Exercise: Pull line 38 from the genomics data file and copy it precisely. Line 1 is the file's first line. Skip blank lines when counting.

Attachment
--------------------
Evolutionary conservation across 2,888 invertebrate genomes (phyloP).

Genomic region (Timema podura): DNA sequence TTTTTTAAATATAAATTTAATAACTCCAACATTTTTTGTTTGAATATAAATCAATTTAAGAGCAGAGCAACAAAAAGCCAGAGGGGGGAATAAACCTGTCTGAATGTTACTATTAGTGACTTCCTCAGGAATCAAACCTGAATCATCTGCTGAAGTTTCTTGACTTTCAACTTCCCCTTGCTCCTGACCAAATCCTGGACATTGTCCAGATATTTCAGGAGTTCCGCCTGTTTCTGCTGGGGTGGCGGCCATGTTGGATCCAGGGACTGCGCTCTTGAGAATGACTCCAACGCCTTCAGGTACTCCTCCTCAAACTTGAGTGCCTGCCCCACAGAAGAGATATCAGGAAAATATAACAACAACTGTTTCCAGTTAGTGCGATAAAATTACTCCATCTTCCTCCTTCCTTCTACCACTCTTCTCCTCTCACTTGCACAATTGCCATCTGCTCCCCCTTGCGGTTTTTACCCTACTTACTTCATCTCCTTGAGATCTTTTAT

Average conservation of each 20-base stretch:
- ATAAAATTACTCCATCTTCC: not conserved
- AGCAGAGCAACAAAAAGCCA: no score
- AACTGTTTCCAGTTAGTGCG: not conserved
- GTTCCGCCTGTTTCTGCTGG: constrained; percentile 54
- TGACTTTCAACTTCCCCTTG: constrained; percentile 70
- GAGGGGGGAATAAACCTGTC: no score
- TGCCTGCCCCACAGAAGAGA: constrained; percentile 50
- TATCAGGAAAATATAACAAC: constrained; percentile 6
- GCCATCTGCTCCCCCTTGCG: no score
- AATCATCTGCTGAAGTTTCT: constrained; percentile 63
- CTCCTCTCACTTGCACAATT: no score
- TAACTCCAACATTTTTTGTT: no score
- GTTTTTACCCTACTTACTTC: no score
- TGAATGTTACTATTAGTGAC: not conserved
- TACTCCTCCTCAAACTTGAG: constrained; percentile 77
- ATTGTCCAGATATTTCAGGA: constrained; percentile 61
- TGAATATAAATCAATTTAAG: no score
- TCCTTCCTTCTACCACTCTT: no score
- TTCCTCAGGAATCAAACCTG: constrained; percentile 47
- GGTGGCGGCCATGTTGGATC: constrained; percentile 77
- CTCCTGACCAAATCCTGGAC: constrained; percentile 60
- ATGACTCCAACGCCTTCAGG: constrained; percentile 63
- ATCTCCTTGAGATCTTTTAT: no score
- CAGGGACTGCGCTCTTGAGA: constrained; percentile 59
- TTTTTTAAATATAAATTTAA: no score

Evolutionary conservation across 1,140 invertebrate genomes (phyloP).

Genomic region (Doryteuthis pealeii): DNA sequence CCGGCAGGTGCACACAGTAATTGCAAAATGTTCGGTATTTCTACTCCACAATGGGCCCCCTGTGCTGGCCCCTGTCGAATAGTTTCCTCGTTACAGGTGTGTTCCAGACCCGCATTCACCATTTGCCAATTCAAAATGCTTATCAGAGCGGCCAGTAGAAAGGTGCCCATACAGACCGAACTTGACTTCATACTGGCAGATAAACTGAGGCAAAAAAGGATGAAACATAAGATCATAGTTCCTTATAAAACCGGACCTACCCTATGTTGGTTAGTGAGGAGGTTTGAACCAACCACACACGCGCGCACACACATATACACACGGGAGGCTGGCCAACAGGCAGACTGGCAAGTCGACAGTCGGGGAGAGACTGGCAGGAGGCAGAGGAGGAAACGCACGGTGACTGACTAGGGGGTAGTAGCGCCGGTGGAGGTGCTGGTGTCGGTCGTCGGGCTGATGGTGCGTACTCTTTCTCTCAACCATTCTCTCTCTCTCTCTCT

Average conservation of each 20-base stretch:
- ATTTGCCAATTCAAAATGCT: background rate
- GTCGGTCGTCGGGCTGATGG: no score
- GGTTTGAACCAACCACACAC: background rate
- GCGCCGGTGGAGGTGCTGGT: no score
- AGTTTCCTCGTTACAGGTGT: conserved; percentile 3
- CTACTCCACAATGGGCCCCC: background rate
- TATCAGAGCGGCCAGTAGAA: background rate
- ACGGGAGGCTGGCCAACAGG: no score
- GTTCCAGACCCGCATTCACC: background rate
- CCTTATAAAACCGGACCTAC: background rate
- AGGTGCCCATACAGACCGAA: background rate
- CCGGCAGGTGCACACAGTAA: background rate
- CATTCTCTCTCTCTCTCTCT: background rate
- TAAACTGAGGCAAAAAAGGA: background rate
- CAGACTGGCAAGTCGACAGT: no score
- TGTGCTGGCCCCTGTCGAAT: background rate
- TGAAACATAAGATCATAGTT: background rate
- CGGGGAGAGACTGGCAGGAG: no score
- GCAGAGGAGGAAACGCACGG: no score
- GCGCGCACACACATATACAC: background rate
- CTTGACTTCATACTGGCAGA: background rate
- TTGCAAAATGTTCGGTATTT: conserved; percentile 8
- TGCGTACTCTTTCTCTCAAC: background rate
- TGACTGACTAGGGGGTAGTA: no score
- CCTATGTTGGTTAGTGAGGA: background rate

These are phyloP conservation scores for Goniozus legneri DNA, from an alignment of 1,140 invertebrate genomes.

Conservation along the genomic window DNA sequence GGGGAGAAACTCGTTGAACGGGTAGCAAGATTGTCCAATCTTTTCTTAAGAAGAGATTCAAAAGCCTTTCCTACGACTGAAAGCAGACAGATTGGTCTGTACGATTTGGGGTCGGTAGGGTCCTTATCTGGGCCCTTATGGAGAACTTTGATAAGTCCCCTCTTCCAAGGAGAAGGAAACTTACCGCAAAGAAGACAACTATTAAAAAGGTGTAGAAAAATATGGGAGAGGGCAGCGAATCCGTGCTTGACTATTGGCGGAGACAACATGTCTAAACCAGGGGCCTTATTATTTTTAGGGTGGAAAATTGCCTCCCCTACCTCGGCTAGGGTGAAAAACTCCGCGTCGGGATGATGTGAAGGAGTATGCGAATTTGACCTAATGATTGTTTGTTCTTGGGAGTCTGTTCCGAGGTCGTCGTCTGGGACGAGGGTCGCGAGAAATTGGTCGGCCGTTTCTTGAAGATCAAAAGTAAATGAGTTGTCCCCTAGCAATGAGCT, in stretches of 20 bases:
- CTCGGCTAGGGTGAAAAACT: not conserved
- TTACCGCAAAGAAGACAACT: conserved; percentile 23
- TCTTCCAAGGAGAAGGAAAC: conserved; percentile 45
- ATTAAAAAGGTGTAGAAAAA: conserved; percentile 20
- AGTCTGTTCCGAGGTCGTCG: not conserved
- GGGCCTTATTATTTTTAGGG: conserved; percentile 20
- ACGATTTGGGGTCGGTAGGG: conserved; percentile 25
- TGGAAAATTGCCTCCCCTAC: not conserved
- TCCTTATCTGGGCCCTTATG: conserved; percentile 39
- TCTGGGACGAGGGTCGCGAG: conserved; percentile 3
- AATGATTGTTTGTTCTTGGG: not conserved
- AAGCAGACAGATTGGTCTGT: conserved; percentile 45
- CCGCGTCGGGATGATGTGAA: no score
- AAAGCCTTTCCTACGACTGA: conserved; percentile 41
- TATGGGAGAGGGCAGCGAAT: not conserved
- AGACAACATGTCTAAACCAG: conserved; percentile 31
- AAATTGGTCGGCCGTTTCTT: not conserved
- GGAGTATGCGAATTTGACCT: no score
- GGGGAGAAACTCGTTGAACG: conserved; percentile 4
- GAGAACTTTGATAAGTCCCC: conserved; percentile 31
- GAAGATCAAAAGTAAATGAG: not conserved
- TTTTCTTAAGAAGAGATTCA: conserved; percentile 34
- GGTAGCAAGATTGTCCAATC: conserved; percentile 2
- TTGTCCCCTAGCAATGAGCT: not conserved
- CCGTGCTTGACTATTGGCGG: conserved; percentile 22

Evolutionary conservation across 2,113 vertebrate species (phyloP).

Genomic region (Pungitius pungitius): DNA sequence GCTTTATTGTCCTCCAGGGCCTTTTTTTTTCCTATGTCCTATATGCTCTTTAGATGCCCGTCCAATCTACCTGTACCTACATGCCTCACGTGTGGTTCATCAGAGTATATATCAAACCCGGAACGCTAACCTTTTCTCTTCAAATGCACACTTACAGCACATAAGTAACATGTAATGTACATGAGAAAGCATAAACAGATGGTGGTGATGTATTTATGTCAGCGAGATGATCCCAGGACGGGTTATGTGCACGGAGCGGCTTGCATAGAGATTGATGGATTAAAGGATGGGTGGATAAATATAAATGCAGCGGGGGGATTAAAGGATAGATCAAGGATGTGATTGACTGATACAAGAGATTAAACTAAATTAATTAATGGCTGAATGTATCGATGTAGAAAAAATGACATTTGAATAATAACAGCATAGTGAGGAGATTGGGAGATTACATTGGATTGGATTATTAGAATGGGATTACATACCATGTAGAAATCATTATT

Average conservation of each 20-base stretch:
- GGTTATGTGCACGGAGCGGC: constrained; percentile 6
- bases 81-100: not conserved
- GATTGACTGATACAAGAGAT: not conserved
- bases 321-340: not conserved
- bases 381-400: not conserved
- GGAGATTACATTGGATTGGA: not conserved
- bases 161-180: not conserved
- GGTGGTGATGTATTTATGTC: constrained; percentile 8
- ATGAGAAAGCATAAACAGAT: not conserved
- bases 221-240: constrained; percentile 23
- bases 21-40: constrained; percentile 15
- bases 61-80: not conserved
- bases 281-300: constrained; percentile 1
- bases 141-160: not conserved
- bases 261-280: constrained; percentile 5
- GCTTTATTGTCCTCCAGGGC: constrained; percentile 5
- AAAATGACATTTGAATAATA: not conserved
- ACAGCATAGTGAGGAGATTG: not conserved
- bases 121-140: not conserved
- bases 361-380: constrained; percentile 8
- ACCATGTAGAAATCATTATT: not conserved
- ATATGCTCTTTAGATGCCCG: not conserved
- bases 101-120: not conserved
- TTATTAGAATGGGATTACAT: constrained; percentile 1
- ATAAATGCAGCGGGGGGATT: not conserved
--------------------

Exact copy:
- TATCAGAGCGGCCAGTAGAA: background rate